November 1918

by popegrutch

Flanders Field Memorial Garden By Gareth E Kegg – Own work, CC BY-SA 4.0, https://commons.wikimedia.org/w/index.php?curid=37776968

Longtime readers of this blog have probably noticed that I stopped posting the “Century News” some months ago, but I felt I should say something to mark the end of World War I. This blog started in March, 2014, just a few months before the centenary of the beginning of the war, and most its existence has run through the centenaries of the various battles and events of that conflict. As I hope everyone knows, today is the hundredth anniversary of the Armistice that brought it to an end.

It was a long war, although far from the longest in history. It devastated a generation and completely remade the world in just four years. It established power relations that would define the next war and even the Cold War that followed. From the point of view of most of the participants, the toll was incredible, and the rewards seemingly minimal. It brought down most of the larger empires in Europe, and left behind new nation-states that struggled for identity. It set the stage for the rise of great totalitarian movements that seemed on the verge of controlling the world by mid-century. The biggest “winner” was probably the United States, who managed to get into a war they feared might drag on for years just in time to have a vital role at the negotiating table when the enemy suddenly surrendered. Economically, they were one of the few nations who had come out ahead as well, having sold arms and materiel to the Allies for years on credit.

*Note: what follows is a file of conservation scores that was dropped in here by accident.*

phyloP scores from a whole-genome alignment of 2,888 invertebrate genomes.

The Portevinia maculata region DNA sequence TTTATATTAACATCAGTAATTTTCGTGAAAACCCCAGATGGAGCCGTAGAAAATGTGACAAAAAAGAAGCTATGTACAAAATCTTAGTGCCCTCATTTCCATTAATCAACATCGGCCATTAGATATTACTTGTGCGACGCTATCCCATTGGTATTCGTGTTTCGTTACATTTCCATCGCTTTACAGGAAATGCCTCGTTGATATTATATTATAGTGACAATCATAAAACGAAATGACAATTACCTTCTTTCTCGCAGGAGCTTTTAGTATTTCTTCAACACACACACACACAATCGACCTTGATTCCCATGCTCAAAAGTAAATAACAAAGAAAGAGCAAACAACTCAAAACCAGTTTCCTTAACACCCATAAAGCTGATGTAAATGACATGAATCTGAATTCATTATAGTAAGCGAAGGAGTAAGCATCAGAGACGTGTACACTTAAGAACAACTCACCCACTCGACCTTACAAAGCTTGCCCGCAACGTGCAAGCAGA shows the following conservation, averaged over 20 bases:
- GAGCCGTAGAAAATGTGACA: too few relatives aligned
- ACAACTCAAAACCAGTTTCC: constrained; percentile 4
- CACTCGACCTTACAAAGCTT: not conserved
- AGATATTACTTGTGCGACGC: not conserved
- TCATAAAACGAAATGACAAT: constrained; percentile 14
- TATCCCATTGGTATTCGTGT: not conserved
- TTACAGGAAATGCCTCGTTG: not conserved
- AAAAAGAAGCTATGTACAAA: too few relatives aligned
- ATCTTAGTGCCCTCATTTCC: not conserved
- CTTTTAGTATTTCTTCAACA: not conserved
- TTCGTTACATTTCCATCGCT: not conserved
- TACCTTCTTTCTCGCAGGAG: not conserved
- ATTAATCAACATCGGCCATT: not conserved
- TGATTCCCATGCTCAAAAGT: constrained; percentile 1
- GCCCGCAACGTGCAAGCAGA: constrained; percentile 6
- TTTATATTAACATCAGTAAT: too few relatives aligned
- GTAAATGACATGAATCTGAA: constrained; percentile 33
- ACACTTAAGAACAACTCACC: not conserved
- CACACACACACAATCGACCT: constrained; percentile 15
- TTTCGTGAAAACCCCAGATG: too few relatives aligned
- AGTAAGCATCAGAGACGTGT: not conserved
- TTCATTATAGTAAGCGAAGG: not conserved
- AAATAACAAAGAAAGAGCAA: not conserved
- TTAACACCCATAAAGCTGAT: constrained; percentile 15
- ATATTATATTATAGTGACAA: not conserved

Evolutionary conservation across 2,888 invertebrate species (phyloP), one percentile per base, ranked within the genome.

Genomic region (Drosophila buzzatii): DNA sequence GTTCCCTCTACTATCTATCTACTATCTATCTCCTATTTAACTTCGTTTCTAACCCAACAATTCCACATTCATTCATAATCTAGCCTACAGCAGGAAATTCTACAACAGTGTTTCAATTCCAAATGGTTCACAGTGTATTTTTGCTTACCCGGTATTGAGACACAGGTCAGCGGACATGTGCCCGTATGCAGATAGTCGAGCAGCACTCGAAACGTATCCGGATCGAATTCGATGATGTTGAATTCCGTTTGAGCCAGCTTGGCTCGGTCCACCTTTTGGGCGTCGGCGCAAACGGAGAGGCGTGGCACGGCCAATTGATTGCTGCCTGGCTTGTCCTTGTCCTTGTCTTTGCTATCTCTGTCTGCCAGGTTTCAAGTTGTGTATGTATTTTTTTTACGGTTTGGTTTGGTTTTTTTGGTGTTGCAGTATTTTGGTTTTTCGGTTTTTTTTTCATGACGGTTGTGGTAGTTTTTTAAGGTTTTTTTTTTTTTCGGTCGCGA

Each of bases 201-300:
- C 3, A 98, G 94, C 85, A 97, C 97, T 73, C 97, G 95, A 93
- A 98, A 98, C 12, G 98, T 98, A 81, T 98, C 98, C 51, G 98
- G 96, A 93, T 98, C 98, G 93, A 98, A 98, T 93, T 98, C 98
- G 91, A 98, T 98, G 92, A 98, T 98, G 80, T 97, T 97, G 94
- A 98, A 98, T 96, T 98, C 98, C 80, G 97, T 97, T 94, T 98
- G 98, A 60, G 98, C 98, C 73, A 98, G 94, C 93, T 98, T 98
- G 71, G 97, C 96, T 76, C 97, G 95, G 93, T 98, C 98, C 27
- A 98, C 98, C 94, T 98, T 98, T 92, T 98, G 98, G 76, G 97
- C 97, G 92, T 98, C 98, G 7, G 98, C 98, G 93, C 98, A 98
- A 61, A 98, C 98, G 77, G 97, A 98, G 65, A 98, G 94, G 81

From the point of view of film history, the war pretty much confirmed the trend that had already started: the United States, with its vast domestic audience, was able to take on the leading role in global production and distribution, while France, the former leader, fell into a secondary position. Russia, probably the only nation with the potential to challenge Hollywood, suffered from its pre-war occupation with making “refined” films with limited audiences, and from postwar shortages and artistic limitations decided by political ideology. For better or worse, the USA would define mainstream cinema for the next hundred years, although it wouldn’t surprise me if India takes on that role for the next century.

Happy Armistice Day to all.

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